But one of the ways that things make it into the API is feedback about things needed or confusing in this chat room 😃
    Adam Powell

    Adam Powell

    2 years ago
    The modifier API in particular has been the result of probably over a year of iteration on ways to solve the general problem space of declaring composable, generic properties for UI elements outside of the core toolkit itself. Partially motivated by the explosion of code that is
    View.java
    over its 10+ year lifespan to support common properties, and partially inspired by Flutter's SingleChildWidget, while working within constraints of not wanting to further complicate the type system of composable functions with a lot of emits-zero, emits-exactly-one, emits-multiple kind of distinctions
    and the fluent builder thing in particular came from @Sean McQuillan [G] making the specific challenge of, "I want it to look like a builder chain" and so I played with some ideas 🙂
    c

    chris

    2 years ago
    Thanks for the insight guys! 😄
    Adam Powell

    Adam Powell

    2 years ago
    Also lots of initial inspiration from kotlin's CoroutineContext
    c

    chris

    2 years ago
    There should be a behind the scenes documentary "Building Jetpack Compose" lol
    Adam Powell

    Adam Powell

    2 years ago
    Don't give our PMs ideas 😅
    c

    curioustechizen

    2 years ago
    Don't give our PMs ideas
    Uh oh too late.Goes looking for Compose PMs
    Adam Powell

    Adam Powell

    2 years ago
    It's also worth noting that both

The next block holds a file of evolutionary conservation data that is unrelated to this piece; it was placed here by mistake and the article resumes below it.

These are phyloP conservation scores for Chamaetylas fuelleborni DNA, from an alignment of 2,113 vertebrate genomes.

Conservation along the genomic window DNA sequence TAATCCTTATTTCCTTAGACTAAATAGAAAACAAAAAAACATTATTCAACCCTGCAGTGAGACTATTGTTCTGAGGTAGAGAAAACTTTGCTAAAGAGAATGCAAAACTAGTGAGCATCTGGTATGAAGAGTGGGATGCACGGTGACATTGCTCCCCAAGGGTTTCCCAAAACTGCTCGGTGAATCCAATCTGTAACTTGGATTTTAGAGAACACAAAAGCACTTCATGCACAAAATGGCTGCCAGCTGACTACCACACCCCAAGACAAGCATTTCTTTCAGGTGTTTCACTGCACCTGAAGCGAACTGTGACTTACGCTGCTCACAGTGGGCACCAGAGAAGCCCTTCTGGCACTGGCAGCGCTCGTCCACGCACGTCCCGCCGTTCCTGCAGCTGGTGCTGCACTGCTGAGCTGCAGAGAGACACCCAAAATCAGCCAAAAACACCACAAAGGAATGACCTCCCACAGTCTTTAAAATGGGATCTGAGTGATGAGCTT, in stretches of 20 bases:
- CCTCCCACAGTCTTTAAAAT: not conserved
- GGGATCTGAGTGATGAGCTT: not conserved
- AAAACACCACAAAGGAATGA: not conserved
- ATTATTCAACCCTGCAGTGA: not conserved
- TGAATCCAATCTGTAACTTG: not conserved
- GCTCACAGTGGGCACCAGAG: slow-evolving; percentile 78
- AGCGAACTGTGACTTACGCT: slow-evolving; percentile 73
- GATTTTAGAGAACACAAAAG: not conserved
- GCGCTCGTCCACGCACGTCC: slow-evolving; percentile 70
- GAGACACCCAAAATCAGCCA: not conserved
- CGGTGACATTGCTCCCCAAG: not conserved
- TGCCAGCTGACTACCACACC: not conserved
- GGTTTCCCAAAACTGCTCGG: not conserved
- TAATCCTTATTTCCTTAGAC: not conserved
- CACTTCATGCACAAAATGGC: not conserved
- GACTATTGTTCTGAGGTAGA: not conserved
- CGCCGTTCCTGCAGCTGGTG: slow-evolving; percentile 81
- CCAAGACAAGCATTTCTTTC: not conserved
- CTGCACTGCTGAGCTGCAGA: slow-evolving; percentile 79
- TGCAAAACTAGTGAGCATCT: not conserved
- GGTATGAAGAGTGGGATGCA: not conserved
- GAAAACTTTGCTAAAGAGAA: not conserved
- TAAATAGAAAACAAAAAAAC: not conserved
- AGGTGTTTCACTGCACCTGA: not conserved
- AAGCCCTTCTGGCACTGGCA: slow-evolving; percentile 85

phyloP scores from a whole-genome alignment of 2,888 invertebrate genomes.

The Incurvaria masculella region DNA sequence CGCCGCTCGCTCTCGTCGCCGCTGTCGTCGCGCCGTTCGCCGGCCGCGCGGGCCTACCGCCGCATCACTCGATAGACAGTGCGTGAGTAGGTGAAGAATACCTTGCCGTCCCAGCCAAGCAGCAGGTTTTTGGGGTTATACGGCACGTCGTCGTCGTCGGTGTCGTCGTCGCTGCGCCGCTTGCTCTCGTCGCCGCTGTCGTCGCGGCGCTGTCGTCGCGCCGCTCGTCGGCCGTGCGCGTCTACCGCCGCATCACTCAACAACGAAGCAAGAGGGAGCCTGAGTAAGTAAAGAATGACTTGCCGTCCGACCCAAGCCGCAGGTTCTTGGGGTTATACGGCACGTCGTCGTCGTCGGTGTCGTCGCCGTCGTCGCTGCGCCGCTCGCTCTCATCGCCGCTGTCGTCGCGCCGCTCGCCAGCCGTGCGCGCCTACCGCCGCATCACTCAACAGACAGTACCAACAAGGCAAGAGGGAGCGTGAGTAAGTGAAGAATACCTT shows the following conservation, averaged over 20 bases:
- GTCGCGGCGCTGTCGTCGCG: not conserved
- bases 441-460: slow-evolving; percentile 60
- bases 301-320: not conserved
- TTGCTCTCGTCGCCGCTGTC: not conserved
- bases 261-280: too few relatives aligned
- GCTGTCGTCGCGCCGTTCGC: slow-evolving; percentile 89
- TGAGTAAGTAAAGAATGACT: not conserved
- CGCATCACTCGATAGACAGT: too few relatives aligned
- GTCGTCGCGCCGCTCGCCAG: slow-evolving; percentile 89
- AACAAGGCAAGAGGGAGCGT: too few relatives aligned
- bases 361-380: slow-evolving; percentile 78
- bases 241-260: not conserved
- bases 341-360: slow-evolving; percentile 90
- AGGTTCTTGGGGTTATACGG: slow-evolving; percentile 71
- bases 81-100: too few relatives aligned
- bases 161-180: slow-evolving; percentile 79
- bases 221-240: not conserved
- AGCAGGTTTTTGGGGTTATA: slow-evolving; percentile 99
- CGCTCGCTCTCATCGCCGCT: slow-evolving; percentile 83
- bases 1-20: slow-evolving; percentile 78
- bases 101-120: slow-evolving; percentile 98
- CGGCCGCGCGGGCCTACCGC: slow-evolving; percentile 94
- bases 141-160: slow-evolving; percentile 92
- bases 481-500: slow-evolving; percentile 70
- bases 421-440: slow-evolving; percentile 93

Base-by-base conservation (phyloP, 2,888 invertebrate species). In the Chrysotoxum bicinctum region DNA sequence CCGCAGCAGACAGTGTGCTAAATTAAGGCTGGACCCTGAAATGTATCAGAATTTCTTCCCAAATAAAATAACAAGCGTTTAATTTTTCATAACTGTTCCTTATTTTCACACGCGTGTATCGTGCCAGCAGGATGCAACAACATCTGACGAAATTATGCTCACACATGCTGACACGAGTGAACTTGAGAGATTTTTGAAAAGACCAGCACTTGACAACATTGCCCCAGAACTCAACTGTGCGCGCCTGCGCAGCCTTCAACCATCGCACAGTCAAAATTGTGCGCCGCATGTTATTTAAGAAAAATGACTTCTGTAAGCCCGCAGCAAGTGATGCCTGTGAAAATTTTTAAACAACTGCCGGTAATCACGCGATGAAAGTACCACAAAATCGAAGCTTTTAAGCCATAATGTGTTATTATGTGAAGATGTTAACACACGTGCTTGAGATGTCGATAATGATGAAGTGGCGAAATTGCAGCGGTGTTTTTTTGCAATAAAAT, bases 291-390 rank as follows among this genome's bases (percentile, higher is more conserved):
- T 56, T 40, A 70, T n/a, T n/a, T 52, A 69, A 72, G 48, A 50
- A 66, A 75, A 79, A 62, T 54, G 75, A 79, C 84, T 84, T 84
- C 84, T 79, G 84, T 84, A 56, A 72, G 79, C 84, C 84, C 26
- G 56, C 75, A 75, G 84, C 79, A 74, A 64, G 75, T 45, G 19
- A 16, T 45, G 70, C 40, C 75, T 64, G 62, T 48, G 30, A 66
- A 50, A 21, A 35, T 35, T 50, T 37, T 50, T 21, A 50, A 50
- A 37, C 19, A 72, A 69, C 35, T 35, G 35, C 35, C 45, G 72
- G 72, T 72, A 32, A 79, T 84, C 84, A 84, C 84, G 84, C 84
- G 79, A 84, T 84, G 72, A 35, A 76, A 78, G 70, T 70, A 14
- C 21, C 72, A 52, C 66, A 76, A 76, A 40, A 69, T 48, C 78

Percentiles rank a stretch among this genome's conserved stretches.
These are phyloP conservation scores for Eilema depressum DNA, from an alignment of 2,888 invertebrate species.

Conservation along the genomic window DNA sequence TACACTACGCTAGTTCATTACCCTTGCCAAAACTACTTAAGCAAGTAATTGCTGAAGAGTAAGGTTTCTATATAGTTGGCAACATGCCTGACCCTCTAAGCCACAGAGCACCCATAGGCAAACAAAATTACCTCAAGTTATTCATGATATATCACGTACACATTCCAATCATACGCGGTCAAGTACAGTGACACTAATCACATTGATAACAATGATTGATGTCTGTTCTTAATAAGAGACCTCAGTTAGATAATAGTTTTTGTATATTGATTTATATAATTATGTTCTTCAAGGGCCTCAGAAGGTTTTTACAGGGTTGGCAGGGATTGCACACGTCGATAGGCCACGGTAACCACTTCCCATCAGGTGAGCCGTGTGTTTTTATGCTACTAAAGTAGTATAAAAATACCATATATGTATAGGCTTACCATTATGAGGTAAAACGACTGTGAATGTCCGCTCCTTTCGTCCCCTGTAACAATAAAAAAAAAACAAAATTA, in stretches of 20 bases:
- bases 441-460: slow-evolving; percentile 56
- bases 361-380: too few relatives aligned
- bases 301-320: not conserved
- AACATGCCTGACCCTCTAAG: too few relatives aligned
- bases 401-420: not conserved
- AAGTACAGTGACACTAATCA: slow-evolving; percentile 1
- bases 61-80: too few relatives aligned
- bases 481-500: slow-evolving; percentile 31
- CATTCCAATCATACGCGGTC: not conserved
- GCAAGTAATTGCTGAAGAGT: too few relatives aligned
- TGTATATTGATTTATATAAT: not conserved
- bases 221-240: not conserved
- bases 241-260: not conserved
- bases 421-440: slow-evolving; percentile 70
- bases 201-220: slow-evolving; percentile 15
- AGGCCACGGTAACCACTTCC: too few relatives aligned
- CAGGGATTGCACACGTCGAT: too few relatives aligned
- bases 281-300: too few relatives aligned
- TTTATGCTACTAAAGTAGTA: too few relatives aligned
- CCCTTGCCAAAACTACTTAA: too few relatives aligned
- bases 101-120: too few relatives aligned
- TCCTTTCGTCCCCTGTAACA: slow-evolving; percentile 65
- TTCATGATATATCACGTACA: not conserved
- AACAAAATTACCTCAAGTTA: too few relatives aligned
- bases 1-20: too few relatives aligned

Box
    and modifiers continue to spark debate on the team
    Sean McQuillan [G]

    Sean McQuillan [G]

    2 years ago
    Might as well schedule a video crew now @Adam Powell 😆
    caelum19

    caelum19

    2 years ago
    Any thoughts or links on how to avoid duplicated code and possibly duplicated solutions to the same problem when there are many people who may be involved in the same codebase(s) or problem and may or may not be in the same team?
    Sean McQuillan [G]

    Sean McQuillan [G]

    2 years ago
    Yea – on a larger team you'll want to build a design system of components with your design team
    Then when building a screen it becomes an exercise in using the existing design system for the UI code
    I often joke that there will be a
    AppNameButton
    component made for every app that uses Compose, but there's some truth to it 🙂.
    caelum19

    caelum19

    2 years ago
    As in a button which has just the app's name for text?
    Sean McQuillan [G]

    Sean McQuillan [G]

    2 years ago
    A button that applies the specific styling for your apps design, and maybe some click metrics tracking or whatever
    Basically, encapsulating the contract of "this is what a Button will look like / do" and then using it instead of the framework Button
    caelum19

    caelum19

    2 years ago
    Ahh I see haha yeah, maybe people just find buttons really fun to make
    Sean McQuillan [G]

    Sean McQuillan [G]

    2 years ago
    I'd expect in a largeish code base (10+ devs) it'd make sense to make a custom version of most of the drawing components with a API that only supports what your app allows (Text, Button, etc). Probably less often for layouts (Row, etc)
    caelum19

    caelum19

    2 years ago
    interesting
    well. good to know that design systems should still work well in Compose 😄 I guess it is slightly off topic but I was wondering more about backend, not necessarily the backend separated by a network, but where problems go beyond rendering data and inputting data, or would you recommend a sort of "system design" (😂) still for that?
    Sean McQuillan [G]

    Sean McQuillan [G]

    2 years ago
    Ah yea, that just becomes regular architecture in most cases.
    Hoist the single source of truth for the data to a ViewModel and then use existing arch practices to handle it from there